• Jabeur books WTA Charleston title clash with Sharma
    AFP

    Jabeur books WTA Charleston title clash with Sharma

    Tunisia's Ons Jabeur pummelled Danka Kovinic 6-3, 6-0 on Saturday to book a title showdown in the WTA 250 tournament in Charleston against Australia's Astra Sharma.

  • Tsitsipas and Rublev win to reach Monte Carlo Masters final
    NBC Sports

    Tsitsipas and Rublev win to reach Monte Carlo Masters final

    Fourth-seeded Stefanos Tsitsipas swatted aside unseeded Dan Evans to reach the Monte Carlo Masters final for the first time.

  • Dan Evans' run in Monte Carlo ended in straight sets by Stefanos Tsitsipas
    The Telegraph

    Dan Evans' run in Monte Carlo ended in straight sets by Stefanos Tsitsipas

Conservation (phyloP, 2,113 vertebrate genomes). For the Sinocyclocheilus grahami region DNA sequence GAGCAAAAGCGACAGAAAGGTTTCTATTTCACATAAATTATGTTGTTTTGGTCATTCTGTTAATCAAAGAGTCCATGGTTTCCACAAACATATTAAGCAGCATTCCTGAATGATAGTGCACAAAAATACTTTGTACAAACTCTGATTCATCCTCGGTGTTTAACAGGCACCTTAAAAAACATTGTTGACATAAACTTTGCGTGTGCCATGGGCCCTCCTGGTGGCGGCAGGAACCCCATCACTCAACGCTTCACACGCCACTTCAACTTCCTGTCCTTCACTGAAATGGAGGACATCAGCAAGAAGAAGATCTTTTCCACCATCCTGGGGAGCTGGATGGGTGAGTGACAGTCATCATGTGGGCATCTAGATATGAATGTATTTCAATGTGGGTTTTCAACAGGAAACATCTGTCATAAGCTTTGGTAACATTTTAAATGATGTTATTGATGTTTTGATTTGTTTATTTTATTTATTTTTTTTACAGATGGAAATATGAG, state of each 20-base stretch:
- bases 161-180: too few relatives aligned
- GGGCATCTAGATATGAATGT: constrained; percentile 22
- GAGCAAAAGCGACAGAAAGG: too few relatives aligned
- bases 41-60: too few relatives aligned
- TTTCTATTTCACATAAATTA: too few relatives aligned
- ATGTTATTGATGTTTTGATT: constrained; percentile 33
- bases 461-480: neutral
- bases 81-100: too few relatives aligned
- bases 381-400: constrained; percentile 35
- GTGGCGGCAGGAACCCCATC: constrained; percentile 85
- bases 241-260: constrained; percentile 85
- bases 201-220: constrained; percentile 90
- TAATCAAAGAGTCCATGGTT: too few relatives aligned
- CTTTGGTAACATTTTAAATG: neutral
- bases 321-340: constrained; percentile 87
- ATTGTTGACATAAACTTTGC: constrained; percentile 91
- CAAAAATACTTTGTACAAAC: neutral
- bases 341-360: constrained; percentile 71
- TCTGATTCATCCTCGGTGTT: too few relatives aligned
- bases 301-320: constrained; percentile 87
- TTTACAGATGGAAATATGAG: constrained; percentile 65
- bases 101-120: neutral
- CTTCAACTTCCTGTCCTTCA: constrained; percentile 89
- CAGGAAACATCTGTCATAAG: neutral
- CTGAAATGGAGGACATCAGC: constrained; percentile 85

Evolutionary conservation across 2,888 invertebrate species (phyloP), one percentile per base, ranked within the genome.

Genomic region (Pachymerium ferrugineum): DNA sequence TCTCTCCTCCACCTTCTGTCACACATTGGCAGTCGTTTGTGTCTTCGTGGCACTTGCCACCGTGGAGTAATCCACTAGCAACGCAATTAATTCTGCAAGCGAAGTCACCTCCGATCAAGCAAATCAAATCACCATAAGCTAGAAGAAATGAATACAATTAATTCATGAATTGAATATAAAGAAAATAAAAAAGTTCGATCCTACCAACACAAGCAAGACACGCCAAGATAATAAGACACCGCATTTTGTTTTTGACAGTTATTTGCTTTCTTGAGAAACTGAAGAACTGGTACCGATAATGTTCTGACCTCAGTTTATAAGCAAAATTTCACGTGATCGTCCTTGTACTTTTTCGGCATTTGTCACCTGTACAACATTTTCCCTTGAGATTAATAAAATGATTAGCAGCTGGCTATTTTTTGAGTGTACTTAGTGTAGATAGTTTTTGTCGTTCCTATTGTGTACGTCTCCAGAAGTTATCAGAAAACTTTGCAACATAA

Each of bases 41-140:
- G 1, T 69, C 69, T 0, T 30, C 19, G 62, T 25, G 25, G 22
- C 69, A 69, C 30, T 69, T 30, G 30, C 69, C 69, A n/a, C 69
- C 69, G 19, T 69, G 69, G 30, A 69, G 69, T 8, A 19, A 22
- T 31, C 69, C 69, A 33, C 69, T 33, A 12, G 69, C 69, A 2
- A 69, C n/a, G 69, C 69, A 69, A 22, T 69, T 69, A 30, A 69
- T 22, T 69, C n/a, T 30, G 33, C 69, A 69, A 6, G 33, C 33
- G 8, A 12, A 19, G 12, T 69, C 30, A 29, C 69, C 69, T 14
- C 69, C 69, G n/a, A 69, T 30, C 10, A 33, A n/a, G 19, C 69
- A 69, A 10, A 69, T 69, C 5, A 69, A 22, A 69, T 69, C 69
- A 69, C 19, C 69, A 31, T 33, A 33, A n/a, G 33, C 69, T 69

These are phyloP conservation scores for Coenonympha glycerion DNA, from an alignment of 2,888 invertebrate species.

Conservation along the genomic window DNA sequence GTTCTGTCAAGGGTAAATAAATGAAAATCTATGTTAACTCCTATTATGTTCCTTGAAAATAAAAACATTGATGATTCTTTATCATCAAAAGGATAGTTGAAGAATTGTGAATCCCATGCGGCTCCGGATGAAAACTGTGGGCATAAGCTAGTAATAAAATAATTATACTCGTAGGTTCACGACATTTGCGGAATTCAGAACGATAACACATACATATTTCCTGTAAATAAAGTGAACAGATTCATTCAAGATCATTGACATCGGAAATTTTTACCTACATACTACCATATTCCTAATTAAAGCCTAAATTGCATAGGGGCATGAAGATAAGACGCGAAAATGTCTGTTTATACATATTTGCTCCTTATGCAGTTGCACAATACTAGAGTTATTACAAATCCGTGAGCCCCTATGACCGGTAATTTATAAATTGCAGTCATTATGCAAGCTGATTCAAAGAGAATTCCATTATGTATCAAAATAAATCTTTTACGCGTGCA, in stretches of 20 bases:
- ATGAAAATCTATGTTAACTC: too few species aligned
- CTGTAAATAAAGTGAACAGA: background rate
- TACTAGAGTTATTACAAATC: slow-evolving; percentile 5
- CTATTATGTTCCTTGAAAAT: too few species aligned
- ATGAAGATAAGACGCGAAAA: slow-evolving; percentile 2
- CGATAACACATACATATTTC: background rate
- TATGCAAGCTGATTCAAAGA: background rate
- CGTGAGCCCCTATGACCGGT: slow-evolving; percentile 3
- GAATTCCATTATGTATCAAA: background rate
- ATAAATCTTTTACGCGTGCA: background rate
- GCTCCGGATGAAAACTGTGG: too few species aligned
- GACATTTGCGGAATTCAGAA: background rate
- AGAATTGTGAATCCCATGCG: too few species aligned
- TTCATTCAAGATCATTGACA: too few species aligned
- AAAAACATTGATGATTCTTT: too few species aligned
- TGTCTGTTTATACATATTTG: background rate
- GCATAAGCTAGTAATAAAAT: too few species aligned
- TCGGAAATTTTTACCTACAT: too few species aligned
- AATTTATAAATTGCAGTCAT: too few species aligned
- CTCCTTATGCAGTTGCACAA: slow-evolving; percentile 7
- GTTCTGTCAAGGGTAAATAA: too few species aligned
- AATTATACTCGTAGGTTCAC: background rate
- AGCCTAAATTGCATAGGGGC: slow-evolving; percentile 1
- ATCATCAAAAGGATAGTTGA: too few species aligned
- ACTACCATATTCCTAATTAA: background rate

“I will just have to park that and go again”, said the British No 1 Dan Evans, after a chastening 6-2, 6-1 defeat at the hands of Stefanos Tsitsipas had brought his career-best run in Monte Carlo to a slightly deflating end. Evans admitted that he had been “outclassed” by the relentless Tsitsipas, who pummelled winners from all angles while also knowing exactly how to counteract Evans’s favourite ploys. But Evans was still proud of his run to the semi-finals of the Rolex Monte Carlo Masters – as indeed he should be, when you consider that no Briton had reached the last four of a Masters 1000 event since Andy Murray’s last great season of 2016. The peak was clearly Evans’s victory over world No 1 Novak Djokovic on Thursday. But he also eliminated three other strong players in Dusan Lajovic, Hubert Hurkacz and David Goffin. He took a slightly different approach in each match, making up for his relative lack of size and power with enormous tactical acuity – until Tsitsipas put a stop to that with an almost faultless display on Saturday. Evans’ gutsy efforts this week were all the more praiseworthy because he had arrived in Monte Carlo on a streak of four agonising defeats in a row – all of them close and all on hard courts, which usually suit his game better. As it happened, though, he found that the lack of expectation on clay – a surface on which he had previously won only two tour-level matches in his entire career – helped to loosen his arm.